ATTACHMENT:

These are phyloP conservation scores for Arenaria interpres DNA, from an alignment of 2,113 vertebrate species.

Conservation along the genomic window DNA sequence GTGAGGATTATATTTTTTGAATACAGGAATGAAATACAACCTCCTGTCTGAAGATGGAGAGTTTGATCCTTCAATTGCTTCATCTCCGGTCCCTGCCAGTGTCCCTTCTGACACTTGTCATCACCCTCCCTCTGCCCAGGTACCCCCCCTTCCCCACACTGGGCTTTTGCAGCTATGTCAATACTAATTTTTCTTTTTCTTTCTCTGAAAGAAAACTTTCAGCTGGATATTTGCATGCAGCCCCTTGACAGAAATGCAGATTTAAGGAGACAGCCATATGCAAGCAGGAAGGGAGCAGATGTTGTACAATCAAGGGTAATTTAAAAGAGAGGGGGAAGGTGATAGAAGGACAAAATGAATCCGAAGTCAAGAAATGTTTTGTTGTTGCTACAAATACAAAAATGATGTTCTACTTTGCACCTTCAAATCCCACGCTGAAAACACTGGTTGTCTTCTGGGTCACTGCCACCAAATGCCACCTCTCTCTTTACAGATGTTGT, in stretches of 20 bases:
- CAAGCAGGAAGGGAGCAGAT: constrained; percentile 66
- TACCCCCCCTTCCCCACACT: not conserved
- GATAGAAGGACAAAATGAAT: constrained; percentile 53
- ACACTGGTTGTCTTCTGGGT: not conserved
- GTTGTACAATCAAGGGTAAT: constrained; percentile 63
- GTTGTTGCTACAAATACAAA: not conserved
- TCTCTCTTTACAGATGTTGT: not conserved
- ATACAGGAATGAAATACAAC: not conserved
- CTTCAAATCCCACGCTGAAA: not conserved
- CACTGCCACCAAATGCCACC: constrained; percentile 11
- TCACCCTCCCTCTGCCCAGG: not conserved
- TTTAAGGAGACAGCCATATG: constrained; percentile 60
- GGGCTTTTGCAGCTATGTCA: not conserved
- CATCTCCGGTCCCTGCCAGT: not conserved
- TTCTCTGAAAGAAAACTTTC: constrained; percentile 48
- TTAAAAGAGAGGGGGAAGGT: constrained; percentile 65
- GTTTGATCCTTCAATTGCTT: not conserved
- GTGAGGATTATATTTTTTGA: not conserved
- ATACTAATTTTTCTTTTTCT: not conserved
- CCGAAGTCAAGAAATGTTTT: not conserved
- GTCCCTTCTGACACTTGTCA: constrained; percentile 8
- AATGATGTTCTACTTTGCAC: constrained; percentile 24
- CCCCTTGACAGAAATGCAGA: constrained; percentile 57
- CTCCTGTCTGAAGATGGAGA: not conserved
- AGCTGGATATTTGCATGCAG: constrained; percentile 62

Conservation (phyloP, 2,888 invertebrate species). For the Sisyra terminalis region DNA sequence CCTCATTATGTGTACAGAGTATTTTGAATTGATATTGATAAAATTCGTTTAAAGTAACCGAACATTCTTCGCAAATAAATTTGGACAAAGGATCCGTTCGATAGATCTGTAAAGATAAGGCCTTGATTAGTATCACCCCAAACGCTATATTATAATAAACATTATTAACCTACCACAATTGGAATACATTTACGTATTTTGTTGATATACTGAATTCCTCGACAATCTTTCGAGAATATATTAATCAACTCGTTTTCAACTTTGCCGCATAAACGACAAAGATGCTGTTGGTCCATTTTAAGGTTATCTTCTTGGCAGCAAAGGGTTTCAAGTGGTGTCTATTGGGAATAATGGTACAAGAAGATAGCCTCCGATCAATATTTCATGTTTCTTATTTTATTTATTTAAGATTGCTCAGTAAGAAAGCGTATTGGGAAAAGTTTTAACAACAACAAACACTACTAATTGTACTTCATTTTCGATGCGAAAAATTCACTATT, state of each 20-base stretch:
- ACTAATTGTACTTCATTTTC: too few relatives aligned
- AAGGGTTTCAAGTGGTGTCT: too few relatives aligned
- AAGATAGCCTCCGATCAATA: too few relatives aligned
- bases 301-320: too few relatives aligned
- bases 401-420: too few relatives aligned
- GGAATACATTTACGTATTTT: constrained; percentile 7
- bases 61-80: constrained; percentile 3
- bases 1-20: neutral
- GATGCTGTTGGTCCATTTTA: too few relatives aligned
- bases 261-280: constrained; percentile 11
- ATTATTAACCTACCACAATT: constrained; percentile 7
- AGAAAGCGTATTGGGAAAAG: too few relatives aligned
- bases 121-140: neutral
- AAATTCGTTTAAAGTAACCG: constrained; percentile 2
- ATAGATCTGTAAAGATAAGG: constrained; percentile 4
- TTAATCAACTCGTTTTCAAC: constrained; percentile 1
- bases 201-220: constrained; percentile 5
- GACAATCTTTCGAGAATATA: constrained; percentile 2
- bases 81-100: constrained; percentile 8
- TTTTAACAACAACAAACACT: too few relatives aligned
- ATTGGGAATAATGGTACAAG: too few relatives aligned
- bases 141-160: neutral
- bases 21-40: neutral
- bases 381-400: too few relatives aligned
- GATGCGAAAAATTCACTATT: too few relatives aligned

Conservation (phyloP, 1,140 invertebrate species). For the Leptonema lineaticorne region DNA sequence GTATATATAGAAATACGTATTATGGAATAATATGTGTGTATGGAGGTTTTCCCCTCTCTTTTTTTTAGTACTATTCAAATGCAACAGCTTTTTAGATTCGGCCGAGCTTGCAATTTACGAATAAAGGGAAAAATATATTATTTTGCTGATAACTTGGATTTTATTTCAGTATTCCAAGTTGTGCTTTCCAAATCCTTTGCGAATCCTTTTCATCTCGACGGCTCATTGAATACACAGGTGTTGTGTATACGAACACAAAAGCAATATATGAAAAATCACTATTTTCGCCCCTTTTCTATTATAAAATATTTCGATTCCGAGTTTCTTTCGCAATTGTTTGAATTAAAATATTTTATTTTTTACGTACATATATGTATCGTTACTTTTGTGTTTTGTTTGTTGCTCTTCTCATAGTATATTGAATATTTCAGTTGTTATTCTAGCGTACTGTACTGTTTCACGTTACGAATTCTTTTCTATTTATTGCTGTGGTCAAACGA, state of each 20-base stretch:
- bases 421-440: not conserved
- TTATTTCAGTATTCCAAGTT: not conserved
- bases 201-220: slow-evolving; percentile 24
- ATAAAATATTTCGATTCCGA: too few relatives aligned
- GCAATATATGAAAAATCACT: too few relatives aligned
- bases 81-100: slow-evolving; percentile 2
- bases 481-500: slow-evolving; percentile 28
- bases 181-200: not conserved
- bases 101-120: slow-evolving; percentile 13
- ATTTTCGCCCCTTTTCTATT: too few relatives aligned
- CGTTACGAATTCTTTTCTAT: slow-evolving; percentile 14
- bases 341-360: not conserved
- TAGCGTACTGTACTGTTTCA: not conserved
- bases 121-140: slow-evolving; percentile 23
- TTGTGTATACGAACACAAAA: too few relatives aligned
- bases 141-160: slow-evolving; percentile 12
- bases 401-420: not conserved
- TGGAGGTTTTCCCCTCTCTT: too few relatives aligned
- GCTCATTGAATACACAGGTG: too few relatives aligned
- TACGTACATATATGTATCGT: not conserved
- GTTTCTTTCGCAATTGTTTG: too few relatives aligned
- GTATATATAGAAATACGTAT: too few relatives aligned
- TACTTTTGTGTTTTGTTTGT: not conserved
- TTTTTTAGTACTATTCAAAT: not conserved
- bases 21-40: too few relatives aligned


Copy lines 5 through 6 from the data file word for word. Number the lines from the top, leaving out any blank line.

- GATAGAAGGACAAAATGAAT: constrained; percentile 53
- ACACTGGTTGTCTTCTGGGT: not conserved